Figure 4 

A model depicting BRCA1 associated tumorigenesis in regarding to the development of PARP resistance. In familial cancer, one mutant BRCA1 allele is inherited from the germline. One additional mutation in the BRCA1 locus (LOH) results in a BRCA1 deficiency, which could result in genetic instability, activation of p53-dependent cell cycle checkpoints and apoptosis pathways, leading to growth arrest and cell death. However, genetic instability triggered by BRCA1 loss could facilitate mutations in general. When permissive mutations, such as ATM, CHK2 or p53 heterozygous or homozygous mutations, occur, BRCA1-/- cells survive. Cells in this phase may be sensitive to PARP inhibition. However, PARP resistance may develop when further genetic alterations occur leading to full growth of breast cancers.

Int J Med Sci Image (Click on the image to enlarge.)

6. Summary

We have reviewed the current data suggesting that PARP inhibition may serve as potent approach for prevention of BRCA related breast cancer. However, the use of this strategy for therapeutic treatment for hereditary breast cancers is dependent on the continued susceptibility of BRCA mutant cells to PARP inhibitors, which may be achieved by using a combination with other reagents. The future use of PARP-1 inhibitors as safe and efficacious agents in preventing the hereditary form of breast cancer and as sensitizing agents in the treatment of breast cancer seems bright. Clinical trials are needed to elucidate the best use of PARP inhibitors in combination of other therapeutic drugs in reducing the morbidity and mortality of breast cancers.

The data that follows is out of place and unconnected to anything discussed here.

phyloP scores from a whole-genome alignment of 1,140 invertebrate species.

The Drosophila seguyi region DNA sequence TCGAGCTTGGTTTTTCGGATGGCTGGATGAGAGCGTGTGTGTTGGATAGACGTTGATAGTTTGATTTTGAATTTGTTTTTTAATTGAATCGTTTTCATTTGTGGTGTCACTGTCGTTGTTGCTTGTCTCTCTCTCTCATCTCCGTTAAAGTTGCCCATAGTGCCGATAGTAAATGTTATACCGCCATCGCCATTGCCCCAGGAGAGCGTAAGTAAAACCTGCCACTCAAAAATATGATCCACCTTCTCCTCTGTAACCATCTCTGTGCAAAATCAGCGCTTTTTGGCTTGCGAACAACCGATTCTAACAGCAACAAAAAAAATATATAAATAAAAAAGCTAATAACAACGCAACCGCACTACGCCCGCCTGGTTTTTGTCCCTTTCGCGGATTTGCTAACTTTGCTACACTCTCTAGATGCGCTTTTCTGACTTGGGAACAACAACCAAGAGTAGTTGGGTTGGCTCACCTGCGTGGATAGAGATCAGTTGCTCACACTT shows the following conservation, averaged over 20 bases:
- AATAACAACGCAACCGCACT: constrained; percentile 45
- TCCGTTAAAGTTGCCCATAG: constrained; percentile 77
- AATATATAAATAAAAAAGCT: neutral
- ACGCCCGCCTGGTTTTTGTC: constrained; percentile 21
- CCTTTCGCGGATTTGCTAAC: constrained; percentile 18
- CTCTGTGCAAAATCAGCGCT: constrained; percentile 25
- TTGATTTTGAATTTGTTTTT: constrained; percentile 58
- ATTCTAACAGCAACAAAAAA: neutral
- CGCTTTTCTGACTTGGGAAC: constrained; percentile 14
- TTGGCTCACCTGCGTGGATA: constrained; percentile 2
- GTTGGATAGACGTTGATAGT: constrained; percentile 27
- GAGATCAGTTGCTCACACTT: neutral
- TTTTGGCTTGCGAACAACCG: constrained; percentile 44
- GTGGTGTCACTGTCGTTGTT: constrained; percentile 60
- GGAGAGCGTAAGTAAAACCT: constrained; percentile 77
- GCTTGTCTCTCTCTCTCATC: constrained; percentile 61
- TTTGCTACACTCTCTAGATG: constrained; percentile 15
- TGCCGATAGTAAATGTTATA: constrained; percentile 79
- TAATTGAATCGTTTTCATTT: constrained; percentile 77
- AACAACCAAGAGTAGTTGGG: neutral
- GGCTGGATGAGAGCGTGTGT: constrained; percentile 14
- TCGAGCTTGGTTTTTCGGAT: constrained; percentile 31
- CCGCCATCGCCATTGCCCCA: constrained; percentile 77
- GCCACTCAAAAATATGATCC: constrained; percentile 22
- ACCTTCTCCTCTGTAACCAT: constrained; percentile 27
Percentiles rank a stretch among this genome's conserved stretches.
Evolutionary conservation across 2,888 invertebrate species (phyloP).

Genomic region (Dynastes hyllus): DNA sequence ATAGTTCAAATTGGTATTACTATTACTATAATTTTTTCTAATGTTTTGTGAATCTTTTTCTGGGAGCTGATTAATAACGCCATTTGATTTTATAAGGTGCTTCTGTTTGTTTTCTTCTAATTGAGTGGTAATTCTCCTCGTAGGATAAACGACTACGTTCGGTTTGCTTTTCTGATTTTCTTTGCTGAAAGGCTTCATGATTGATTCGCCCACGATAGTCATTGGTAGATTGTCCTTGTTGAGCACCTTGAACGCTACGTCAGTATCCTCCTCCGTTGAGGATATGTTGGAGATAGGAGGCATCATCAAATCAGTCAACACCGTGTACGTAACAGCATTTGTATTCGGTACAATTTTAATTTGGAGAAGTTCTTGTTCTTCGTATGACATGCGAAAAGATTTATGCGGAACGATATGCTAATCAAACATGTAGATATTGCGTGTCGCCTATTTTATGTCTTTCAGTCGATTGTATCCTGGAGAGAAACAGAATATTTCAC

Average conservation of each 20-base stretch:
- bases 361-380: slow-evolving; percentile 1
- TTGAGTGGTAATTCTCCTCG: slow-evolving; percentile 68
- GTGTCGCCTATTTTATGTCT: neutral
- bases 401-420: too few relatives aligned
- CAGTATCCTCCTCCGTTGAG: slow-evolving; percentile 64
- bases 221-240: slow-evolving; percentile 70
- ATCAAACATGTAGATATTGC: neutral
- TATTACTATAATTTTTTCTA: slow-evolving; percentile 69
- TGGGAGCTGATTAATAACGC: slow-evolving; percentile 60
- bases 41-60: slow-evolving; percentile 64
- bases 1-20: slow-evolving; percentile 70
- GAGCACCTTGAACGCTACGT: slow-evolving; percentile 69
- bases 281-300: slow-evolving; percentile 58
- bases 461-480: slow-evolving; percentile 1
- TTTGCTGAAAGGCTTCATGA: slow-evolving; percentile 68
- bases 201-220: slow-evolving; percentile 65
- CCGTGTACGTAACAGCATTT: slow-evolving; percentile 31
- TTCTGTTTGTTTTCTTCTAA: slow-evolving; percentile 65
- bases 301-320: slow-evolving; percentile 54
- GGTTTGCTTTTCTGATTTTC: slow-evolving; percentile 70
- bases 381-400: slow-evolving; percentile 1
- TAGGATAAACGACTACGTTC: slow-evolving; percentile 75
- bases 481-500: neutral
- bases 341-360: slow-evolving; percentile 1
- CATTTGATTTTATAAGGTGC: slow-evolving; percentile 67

We thank S. Prindiville and members of Deng lab for critical discussion. This work was supported by the intramural Research Program of National Institute of Diabetes, Digestive and Kidney Diseases, National Institutes of Health, USA.

Conflicts of interest

The authors have declared that no conflict of interest exists.


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Author contact

Corresponding address Correspondence to: Dr. Chu-Xia Deng, Phone: (301) 402-7225, Fax: (301) 480-1135. Email:

Received 2006-6-6
Accepted 2006-7-12
Published 2006-7-15